What we didn’t like:

  • No social login option or guest checkout: Users can’t sign in with their social media accounts. They must manually type in their details, which can be annoying. Moreover, customers can’t complete their orders as a guest, adding one more step to the checkout process. This can prove fatal and prevent visitors from completing their purchases.

The challenges that Gap encountered over time

Logistical Challenges 

As Gap expanded rapidly within the U.S. and other countries, efficiently managing its inventory and supply chain operations was challenging. The company had to keep up with an increasing demand for its products while ensuring timely delivery and optimal inventory levels across stores.  

In overcoming this challenge, Gap invested in improving its supply chain and logistics capabilities by implementing advanced inventory management systems, enhancing its distribution network, and leveraging technology to streamline its logistics operations.

Technological Challenges

COVID-19 hastened the need for Gap to establish an online presence and develop e-commerce capabilities. This action involved investing in technology infrastructure, website development, secure payment systems, and order management systems to facilitate online transactions.

Financial Challenges

As Gap Inc. expanded its operations and opened stores in new markets, the cost of establishing and managing them became a financial strain. Also, the intense competition in terms of prices and promotional activities in the retail sector created pressure on its profitability. Gap’s business strategy included improving cost control, operational efficiency, inventory management, and financial planning in order to overcome these challenges.

Human Resource Challenges

Recruiting a large number of employees to accommodate its growth and expansion while maintaining quality standards posed challenges in finding qualified applicants, conducting effective recruitment processes, and ensuring proper onboarding, training, and development.

Aiming to address these issues, Gap leveraged technology to simplify the recruitment process, using online job boards to reach a broader pool of candidates and streamline application reviews. It also invested in robust employee onboarding, training and development programs, and promoting diversity and inclusion through a dedicated department.

Interesting tech Gap is now employing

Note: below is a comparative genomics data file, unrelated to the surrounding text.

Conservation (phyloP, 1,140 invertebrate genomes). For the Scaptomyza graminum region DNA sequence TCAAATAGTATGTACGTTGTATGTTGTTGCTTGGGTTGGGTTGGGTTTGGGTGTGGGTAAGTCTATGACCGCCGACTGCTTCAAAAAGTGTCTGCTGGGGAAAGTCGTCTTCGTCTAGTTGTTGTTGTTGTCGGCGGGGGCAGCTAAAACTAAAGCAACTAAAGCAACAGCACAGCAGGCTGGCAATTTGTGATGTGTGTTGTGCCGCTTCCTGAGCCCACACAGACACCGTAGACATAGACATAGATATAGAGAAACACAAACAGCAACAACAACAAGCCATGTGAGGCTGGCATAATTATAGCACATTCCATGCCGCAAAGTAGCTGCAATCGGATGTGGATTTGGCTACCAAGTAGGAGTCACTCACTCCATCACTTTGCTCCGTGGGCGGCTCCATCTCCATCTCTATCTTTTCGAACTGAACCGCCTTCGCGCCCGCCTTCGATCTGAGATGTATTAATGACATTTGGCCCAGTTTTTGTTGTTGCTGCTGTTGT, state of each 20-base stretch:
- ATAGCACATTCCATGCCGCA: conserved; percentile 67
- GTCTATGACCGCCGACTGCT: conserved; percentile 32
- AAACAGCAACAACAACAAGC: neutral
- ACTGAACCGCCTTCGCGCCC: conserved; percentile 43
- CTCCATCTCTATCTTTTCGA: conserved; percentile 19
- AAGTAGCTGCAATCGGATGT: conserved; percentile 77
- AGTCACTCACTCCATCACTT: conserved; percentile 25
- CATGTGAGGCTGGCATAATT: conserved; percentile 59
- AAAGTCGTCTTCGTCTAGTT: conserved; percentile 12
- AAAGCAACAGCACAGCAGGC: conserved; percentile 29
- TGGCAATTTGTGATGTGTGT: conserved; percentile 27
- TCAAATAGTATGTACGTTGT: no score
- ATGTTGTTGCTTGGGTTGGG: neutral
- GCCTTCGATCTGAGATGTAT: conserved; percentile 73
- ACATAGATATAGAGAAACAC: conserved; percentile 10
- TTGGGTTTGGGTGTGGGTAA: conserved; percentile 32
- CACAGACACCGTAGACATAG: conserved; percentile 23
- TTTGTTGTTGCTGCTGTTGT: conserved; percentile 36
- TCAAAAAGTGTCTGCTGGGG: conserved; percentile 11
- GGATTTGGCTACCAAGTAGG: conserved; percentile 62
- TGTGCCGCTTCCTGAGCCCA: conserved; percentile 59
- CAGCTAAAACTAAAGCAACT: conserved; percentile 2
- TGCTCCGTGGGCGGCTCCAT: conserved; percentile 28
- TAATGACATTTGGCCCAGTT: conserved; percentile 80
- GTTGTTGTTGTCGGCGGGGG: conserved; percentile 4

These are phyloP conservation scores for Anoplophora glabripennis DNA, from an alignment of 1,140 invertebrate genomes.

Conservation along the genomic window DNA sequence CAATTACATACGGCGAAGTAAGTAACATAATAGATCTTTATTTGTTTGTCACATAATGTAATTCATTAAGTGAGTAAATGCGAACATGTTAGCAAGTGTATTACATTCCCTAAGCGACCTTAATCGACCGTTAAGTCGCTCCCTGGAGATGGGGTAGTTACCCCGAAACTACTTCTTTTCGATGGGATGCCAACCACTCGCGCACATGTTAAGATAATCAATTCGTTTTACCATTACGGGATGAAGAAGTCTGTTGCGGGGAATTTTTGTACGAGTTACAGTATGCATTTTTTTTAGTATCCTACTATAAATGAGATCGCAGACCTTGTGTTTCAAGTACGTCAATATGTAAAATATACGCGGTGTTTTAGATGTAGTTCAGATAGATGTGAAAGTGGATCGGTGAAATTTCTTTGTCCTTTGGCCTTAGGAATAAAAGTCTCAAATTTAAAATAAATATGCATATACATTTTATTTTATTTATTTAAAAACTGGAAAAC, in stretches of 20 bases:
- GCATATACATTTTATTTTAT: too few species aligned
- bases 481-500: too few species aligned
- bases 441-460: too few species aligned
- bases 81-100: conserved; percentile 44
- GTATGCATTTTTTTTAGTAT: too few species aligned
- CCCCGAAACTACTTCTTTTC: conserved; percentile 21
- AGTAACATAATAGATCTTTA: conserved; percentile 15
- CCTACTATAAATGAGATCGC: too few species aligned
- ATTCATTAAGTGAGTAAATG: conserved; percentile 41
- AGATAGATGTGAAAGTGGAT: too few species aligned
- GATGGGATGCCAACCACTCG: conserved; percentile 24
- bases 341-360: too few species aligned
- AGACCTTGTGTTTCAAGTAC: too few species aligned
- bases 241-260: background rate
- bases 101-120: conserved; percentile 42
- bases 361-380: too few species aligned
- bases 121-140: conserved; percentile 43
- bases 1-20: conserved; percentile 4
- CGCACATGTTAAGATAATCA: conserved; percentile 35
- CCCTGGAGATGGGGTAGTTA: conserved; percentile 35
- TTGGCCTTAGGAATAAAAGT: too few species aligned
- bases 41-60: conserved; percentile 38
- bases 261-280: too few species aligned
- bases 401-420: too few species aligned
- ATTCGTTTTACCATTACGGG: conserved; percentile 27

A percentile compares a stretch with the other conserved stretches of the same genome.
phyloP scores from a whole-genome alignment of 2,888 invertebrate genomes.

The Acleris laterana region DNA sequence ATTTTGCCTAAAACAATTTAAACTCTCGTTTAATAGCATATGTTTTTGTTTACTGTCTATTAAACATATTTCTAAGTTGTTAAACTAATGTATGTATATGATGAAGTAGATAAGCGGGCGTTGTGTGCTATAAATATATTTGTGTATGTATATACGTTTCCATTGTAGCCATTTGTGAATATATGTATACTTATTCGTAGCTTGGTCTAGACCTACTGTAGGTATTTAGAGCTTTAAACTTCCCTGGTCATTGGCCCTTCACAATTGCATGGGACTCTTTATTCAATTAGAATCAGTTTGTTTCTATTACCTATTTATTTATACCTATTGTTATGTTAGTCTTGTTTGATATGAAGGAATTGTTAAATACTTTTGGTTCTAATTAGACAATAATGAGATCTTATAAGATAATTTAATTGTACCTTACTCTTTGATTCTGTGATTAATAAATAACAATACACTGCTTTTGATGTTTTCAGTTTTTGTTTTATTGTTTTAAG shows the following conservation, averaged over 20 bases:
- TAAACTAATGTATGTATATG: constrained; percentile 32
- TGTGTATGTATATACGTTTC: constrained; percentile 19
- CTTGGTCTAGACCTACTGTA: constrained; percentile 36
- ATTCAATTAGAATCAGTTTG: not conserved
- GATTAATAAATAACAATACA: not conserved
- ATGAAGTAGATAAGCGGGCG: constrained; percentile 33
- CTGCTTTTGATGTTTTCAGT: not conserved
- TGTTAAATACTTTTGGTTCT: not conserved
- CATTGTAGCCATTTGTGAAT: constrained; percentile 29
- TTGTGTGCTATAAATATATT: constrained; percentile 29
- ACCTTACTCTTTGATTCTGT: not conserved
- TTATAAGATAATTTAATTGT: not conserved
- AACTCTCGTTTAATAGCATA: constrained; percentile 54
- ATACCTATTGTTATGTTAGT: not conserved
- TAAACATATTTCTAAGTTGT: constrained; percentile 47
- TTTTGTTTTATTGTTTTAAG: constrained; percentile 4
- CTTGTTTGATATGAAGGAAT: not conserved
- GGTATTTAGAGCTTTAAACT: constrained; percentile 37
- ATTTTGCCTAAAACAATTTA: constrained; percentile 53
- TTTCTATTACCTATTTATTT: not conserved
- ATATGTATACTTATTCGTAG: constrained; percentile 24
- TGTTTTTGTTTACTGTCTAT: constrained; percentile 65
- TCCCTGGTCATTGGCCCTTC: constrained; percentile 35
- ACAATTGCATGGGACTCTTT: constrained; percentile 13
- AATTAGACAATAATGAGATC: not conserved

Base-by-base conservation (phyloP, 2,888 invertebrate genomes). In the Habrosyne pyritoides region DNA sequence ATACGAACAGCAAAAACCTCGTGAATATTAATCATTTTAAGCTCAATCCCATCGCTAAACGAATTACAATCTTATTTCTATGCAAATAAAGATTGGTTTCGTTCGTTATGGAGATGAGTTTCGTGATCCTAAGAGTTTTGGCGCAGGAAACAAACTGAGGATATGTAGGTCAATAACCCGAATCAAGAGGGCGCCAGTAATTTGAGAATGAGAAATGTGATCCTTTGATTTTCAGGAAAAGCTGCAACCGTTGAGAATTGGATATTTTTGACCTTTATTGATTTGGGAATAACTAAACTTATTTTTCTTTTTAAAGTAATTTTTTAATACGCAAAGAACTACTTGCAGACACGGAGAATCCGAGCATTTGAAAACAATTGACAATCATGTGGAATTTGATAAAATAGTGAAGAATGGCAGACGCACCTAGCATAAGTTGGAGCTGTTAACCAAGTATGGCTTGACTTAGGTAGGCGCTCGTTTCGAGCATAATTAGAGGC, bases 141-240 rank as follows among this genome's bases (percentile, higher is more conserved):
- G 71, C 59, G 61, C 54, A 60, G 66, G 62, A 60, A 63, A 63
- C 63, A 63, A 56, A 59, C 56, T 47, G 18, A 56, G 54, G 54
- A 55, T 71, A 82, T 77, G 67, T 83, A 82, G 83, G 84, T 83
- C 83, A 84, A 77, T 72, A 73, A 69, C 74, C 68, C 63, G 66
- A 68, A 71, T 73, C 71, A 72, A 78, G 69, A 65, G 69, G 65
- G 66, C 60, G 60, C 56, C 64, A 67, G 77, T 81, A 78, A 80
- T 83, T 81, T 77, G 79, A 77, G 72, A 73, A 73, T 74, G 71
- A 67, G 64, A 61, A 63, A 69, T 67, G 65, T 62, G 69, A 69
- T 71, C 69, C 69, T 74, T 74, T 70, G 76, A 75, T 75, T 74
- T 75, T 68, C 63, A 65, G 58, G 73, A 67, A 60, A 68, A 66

Using the buildwith tool we scanned Gap’s website and have highlighted the most impressive technologies spotted:

  • Optimizely: Businesses use Optimizely to deliver more relevant and effective digital experiences on websites and mobile through A/B testing and personalization. 
  • Find a store: Helps customers to find a store close to them using their ZIP code.
  • New Relic: A dashboard that tracks application health and availability while also monitoring real-world user experience.

Must-know facts and stats about the Gap

  • In the 1990s, the Gap made khakis and swing music cool. (THINKWITHNICHE)
  • The Gap changed its logo temporarily in 2010. (THINKWITHNICHE)
  • The first Gap store sold Levi’s jeans and records. (Gap)
  • Gap brand Old Navy was the first retailer to hit $1 billion in less than four years. (Gap)
  • The company has more than 3,000 stores worldwide. (Gap)
  • In 2022, the company reported net sales of $15.6 billion, down 6% compared to the previous year. (Gap)

Gap’s fresh news

  • “The Gap, Inc. Launches New Collection with the Brooklyn Circus” {}
  • “How Gap is Revamping Its Marketing Strategy for 2023” – {mediashower}
  • “Gap Inc. Deepens Connection To Consumers With New Loyalty Program” – {Forbes}
  • “Gap Inc. Opens Up Supply Chain to SMBs” – {WWD}

What the Gap marketing strategy has taught us

The magnificent achievements that define Gap’s success are not a result of luck but of a consistent, brilliant, passionate, and exceptionally executed strategy that is successfully replicated online.

Personalization and a relentless dedication to providing customers with a delightful online and offline shopping experience are at the heart of Gap’s marketing strategy and success. 

The impact of the COVID-19 pandemic leaves no room for idling and resting. Brands need to find ways to engage and delight their customers. It’s important to conduct deep market research before investing in a powerful customer engagement platform.

Book a free 30-minute retail customer engagement consultation with ContactPigeon’s experts and incorporate an omnichannel strategy that will boost customer engagement and growth in your business.